It's not surprising, therefore, that breaches happen with some regularity on university campuses. According to data analyzed by Application Security, a database security company, there have been 435 reported breaches that affected 8.5 million records at U.S. institutions of higher education since 2005, the year that the Privacy Rights Clearinghouse and other organizations started tracking such events.
Alex Rothacker, director of security research at the New York-based Application Security, says a bump in reported breaches so far in 2011 could indicate a new level of sophistication in attacks. "The bad guys are looking for this information because it's very valuable. They've figured out how to monetize it," he says.
Why university security matters
Colleges and universities face a number of IT security challenges that have, until now, been unique to their own sector, says Frank Kenney, vice president of global strategy at Ipswitch, a Lexington, Mass.-based security vendor that works with a number of high-ed institutions. Specifically, those challenges include the following:
• Colleges and universities have hundreds, even thousands, of new users coming onto their networks every year, with an equal number of users departing.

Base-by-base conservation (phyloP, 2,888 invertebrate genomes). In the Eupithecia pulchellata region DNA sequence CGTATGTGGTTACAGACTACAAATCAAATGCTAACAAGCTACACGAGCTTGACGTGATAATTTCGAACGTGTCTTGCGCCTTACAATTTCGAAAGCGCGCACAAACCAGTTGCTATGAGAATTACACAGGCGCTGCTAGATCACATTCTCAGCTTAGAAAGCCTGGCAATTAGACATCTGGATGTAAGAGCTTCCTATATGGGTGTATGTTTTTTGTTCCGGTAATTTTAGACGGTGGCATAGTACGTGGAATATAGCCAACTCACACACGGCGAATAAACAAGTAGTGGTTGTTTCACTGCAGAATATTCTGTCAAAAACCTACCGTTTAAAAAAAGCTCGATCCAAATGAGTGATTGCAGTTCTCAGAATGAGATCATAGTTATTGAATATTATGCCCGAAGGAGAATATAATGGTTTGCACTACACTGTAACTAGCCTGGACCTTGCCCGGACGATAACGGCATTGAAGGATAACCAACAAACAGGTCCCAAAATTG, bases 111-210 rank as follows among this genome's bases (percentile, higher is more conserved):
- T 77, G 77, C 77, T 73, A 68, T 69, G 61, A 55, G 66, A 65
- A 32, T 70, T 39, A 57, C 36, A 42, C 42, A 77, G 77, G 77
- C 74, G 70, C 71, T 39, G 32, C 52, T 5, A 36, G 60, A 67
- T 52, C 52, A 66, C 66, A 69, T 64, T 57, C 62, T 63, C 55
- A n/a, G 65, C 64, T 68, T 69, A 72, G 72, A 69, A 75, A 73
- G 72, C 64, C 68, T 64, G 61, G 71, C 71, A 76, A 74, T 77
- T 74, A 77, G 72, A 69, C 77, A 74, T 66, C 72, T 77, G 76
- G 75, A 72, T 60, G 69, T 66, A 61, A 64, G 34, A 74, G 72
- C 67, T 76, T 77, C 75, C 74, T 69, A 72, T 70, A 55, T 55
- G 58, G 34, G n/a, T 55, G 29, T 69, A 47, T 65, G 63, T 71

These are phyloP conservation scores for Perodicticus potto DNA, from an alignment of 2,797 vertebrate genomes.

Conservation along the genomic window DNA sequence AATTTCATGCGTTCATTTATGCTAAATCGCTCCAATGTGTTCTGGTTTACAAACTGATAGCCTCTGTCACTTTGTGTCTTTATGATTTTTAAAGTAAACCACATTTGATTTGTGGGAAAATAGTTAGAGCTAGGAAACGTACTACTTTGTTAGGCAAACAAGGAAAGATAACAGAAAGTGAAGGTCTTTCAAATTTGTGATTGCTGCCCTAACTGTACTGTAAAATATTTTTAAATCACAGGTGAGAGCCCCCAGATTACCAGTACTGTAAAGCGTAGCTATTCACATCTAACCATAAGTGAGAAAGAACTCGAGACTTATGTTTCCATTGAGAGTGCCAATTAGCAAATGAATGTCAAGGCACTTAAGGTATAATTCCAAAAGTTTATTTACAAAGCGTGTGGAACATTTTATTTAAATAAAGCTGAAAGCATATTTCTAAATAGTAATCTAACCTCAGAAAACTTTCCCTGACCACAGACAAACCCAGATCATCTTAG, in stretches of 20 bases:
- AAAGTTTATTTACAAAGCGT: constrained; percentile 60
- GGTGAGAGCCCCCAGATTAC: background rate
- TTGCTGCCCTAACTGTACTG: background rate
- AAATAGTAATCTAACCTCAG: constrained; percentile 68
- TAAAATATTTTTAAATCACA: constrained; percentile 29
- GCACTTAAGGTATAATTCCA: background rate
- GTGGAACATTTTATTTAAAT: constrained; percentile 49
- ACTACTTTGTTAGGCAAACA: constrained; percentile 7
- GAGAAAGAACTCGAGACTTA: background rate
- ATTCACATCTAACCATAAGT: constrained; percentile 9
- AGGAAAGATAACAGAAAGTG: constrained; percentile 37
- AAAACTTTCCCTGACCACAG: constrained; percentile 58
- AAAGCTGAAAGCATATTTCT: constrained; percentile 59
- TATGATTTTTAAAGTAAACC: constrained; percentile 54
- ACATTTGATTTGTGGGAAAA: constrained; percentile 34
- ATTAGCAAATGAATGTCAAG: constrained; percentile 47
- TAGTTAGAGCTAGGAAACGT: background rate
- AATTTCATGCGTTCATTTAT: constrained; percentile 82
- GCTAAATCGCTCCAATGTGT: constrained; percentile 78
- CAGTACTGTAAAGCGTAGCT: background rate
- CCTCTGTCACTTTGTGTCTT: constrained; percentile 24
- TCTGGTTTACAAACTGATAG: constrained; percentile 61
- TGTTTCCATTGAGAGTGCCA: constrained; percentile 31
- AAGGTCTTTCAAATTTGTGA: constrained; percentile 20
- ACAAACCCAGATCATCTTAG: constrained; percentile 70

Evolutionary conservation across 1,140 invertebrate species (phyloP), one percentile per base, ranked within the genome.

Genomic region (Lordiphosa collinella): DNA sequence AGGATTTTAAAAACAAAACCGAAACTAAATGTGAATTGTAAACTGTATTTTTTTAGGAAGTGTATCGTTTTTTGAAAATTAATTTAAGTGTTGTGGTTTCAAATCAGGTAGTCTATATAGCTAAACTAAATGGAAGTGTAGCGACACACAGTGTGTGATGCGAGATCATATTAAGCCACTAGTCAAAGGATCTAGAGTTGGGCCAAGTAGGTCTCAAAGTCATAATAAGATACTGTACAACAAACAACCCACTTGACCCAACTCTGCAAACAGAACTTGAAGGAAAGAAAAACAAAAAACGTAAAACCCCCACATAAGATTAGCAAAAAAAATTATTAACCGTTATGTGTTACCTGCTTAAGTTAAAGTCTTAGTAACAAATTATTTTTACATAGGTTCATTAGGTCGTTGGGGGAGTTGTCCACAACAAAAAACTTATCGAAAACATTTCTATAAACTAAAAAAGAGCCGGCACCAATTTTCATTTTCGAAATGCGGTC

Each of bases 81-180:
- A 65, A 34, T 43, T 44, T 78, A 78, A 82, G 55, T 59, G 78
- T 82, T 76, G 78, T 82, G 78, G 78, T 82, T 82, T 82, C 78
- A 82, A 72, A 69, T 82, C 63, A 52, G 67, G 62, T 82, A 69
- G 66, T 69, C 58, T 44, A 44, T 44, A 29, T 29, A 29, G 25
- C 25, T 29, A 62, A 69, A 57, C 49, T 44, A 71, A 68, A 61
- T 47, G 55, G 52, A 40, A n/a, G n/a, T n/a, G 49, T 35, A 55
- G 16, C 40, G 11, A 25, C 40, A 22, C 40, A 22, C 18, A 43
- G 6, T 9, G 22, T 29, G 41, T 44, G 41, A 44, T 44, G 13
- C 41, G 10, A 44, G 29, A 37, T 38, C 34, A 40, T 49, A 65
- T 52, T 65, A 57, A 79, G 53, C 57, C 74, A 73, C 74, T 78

• They support nearly every kind of device available in the consumer market, and they contend with a young population that's much more likely to engage in risky behavior online.
• They often have decentralized IT organizations, which makes it difficult to deploy standard technologies or to adopt and enforce standard policies.
Many IT executives in other sectors have been able to avoid such challenges, Kenney says, but that's changing. "It's happening in healthcare, government and the financial sector, and traditional businesses are right behind them," Kenney says.
The growing use of consultants, coupled with shorter job tenures, means some companies are seeing turnover that mirrors that of colleges with their constant ebb and flow of students and visiting faculty members.
Beyond that, thanks to the consumerization of IT and advances in mobile technology, corporate IT shops now support computing environments featuring multiple software platforms and a variety of untethered hardware devices -- environments similar to the ones their counterparts in education have dealt with for years.
And, of course, corporate IT shops now must accommodate their newest users, the millennials, and their demands for online activities (and their greater acceptance of online risks) -- something colleges have considerable experience with.